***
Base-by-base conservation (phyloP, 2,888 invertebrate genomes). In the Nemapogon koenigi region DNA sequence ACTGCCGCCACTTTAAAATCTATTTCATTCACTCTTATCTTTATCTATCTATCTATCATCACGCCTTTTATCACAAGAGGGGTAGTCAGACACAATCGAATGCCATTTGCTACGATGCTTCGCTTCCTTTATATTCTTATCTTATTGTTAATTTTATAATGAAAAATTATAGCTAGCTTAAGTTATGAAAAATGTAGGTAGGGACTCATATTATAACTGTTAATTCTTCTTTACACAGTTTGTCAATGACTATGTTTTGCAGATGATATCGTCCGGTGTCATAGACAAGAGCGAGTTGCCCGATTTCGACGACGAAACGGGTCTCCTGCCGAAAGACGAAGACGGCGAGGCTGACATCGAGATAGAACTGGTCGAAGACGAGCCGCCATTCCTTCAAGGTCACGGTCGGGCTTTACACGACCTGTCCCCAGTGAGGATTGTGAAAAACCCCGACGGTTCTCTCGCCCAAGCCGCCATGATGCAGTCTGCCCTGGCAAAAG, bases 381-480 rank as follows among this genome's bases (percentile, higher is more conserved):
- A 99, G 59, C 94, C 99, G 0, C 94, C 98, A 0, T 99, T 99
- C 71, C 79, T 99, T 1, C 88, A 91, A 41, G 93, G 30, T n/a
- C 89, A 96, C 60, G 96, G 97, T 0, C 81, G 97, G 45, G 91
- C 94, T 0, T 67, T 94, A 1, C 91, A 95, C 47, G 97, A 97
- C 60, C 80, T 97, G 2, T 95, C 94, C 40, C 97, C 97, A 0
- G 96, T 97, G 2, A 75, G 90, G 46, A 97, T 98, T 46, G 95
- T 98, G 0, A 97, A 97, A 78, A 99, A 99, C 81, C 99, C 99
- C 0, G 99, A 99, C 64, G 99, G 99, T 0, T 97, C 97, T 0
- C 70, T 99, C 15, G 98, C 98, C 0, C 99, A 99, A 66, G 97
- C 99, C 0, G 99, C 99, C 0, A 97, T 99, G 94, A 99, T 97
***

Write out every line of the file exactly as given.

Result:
Base-by-base conservation (phyloP, 2,888 invertebrate genomes). In the Nemapogon koenigi region DNA sequence ACTGCCGCCACTTTAAAATCTATTTCATTCACTCTTATCTTTATCTATCTATCTATCATCACGCCTTTTATCACAAGAGGGGTAGTCAGACACAATCGAATGCCATTTGCTACGATGCTTCGCTTCCTTTATATTCTTATCTTATTGTTAATTTTATAATGAAAAATTATAGCTAGCTTAAGTTATGAAAAATGTAGGTAGGGACTCATATTATAACTGTTAATTCTTCTTTACACAGTTTGTCAATGACTATGTTTTGCAGATGATATCGTCCGGTGTCATAGACAAGAGCGAGTTGCCCGATTTCGACGACGAAACGGGTCTCCTGCCGAAAGACGAAGACGGCGAGGCTGACATCGAGATAGAACTGGTCGAAGACGAGCCGCCATTCCTTCAAGGTCACGGTCGGGCTTTACACGACCTGTCCCCAGTGAGGATTGTGAAAAACCCCGACGGTTCTCTCGCCCAAGCCGCCATGATGCAGTCTGCCCTGGCAAAAG, bases 381-480 rank as follows among this genome's bases (percentile, higher is more conserved):
- A 99, G 59, C 94, C 99, G 0, C 94, C 98, A 0, T 99, T 99
- C 71, C 79, T 99, T 1, C 88, A 91, A 41, G 93, G 30, T n/a
- C 89, A 96, C 60, G 96, G 97, T 0, C 81, G 97, G 45, G 91
- C 94, T 0, T 67, T 94, A 1, C 91, A 95, C 47, G 97, A 97
- C 60, C 80, T 97, G 2, T 95, C 94, C 40, C 97, C 97, A 0
- G 96, T 97, G 2, A 75, G 90, G 46, A 97, T 98, T 46, G 95
- T 98, G 0, A 97, A 97, A 78, A 99, A 99, C 81, C 99, C 99
- C 0, G 99, A 99, C 64, G 99, G 99, T 0, T 97, C 97, T 0
- C 70, T 99, C 15, G 98, C 98, C 0, C 99, A 99, A 66, G 97
- C 99, C 0, G 99, C 99, C 0, A 97, T 99, G 94, A 99, T 97